The disc begins with six marvellously melodic dances for piano by priest composer Soghomon Georgi Soghomonian, known as Komitas who was, like Bartók, a great collector of native folksongs and tunes which he helped preserve by using them as a basis for his compositions. A gifted singer himself he crafted many of his collected pieces into a state in which they could be presented for performance. These short pieces have a disarming simplicity and a feeling that they could go on forever. They could easily be woven into the fabric of a symphony. These are the stuff of which earworms are made though in my ears each of these six vies with the rest to take precedence.

Aleksandr Spendiarian (known in Russia as Spendiarov) concentrated more on orchestral music in preference to the vocal music that formed the majority of Komitas’ output. He is credited with helping develop an Armenian national sound that kept its own distinctive voice and set it apart from the ‘domination’ of Russia whose musical influence was understandably strong. Most would-be composers from Armenia and for that matter from all the other countries that were eventually to become republics within the USSR naturally ended up in either Moscow or St. Petersburg/Leningrad for their musical education. Spendiarian was no exception, having lessons from Rimsky-Korsakov (1896-1900) and spending most of his creative life in Russia, hence the other spelling of his name. His Crimean Sketches were inspired by the melodies of his homeland and were premièred in 1903. As with the Komitas pieces these bear the recognisable imprint of folk music but use a more complex style and as the note-writers explain show an influence of Chopinesque figuration. There is no doubt that every piece on this disc is captivating due to the rich nature of the source material. These are no exception with a frequent mesmeric feeling to them.

The same influences exerted themselves on all the composers represented here and there is a collective feel that stretches across from the earliest pieces (late 19th century) to the most recently composed, dating from only a few years ago. Arno Babadjanian whose works here date from the 1930s to the 1970s also incorporated these folk-inspired melodies. Sometimes it is only the more modern style of writing that gives away the fact that you are listening to a different composer to the two previous ones. This is not to imply that there is little that distinguishes the music of each from another but merely that they were all drawn to tap into the rich vein of folk melodies from their homelands.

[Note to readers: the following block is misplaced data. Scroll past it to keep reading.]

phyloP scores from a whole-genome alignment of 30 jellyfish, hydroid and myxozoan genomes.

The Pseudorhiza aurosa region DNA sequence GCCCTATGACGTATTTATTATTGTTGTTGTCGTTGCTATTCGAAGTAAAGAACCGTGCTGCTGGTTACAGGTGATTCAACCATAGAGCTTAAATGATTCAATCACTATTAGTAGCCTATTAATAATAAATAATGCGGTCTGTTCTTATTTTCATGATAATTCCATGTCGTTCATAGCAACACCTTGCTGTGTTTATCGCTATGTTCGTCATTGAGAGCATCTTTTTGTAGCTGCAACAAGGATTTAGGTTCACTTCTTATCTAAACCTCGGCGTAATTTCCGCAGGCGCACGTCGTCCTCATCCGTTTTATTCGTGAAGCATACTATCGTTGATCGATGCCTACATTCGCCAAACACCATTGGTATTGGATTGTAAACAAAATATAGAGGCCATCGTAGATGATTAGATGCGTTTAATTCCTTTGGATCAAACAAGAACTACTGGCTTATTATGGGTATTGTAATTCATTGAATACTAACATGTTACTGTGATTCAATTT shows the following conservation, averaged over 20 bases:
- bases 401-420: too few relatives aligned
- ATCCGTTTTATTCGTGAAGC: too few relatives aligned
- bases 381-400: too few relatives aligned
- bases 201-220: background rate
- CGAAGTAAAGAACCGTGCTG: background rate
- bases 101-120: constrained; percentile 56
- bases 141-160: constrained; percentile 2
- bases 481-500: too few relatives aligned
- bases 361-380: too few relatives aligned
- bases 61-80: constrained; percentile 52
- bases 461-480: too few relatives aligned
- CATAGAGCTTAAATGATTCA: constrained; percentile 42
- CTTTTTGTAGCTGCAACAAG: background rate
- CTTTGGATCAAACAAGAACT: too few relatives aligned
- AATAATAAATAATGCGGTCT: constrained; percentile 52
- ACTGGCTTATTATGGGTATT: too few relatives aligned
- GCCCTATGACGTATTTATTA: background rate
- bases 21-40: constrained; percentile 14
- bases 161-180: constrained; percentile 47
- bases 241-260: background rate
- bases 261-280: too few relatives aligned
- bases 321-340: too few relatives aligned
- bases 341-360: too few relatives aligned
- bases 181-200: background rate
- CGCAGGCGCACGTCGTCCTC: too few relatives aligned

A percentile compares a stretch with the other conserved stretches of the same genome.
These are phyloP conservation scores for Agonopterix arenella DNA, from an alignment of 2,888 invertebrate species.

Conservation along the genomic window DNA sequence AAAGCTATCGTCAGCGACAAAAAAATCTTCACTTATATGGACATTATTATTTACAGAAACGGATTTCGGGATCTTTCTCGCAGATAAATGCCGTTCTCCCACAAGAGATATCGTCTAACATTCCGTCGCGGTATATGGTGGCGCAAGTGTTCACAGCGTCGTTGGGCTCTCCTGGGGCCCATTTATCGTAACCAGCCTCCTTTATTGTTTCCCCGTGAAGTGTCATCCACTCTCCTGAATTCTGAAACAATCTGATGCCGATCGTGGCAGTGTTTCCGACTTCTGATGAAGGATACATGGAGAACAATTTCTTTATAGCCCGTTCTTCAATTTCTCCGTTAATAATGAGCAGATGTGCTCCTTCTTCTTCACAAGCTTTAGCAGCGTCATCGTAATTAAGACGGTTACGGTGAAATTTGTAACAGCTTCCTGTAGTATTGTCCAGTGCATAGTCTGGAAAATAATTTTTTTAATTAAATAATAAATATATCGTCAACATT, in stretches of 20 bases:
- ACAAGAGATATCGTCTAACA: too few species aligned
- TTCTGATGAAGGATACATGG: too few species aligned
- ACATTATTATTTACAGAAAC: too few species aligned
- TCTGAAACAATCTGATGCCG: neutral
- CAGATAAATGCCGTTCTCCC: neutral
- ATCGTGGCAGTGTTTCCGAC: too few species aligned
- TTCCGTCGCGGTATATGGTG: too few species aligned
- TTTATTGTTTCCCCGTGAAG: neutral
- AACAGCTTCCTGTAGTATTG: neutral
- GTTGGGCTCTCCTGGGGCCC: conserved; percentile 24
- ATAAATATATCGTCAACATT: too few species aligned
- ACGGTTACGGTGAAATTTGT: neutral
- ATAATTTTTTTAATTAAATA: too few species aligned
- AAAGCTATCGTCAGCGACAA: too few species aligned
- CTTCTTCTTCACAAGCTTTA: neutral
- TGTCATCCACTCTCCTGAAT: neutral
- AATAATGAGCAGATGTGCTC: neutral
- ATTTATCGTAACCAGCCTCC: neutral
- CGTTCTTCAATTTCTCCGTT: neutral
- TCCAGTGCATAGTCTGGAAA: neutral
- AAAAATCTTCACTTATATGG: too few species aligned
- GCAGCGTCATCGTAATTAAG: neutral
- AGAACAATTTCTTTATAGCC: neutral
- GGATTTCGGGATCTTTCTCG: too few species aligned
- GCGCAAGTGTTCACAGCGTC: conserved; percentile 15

Eduard Abramian and Eduard Bagdasarian were contemporaries and of Babadjanian. Each was born within three years of each other and died within four years of each other. Both Abramian and Bagdasarian wrote collections entitled 24 preludes and the disc presents four of the Abramian and three of Bagdasarian sets. Abramian’s do not present pieces in major and minor keys as did Chopin - some keys appear more than once others are omitted altogether. This may be explained by the fact that they were composed over a long period of almost 25 years and only after completion were they arranged as a set. Bagdasarian’s on the other hand follow Chopin’s lead in concept while echoes of Rachmaninov are most evident in the writing. They are all brilliantly inventive and infectious works and it is nice to know that each composer’s complete collection of these is available on Grand Piano discs GP665 (Abramian) and GP664 (Bagdasarian). Having heard them I am sure listeners will feel encouraged to explore them all which is well worth doing.

The sole composer of the music presented here who is still among us and composing is Robert Amirkhanian (b.1939). Even though the three works of his date from only six years ago they embody the same compelling folkloric motivation as do all the other 23 pieces on the disc. Completing a full circle we read that Amirkhanian was a teacher at the State Conservatory in Armenia’s capital Yerevan which institution bears the name of Komitas in that composer’s honour. Once again the threads of Armenian folk melodies are detectable in his music though through a more modern prism. This incorporates elements of French impressionism with whiffs of the dreamy nature of Debussy and of jazz that adds a touch of ‘spice’.

All the music here is highly enjoyable and draws one back for repeated listening. Pianist Mikael Ayrapetyan is the perfect vehicle to drive these pieces. Yerevan-born himself the music inevitably runs through his musical veins and all the nuances inherent are subtly illuminated by this skilful musician. This is an extremely enjoyable disc.

Steve Arloff

Karine Avagyan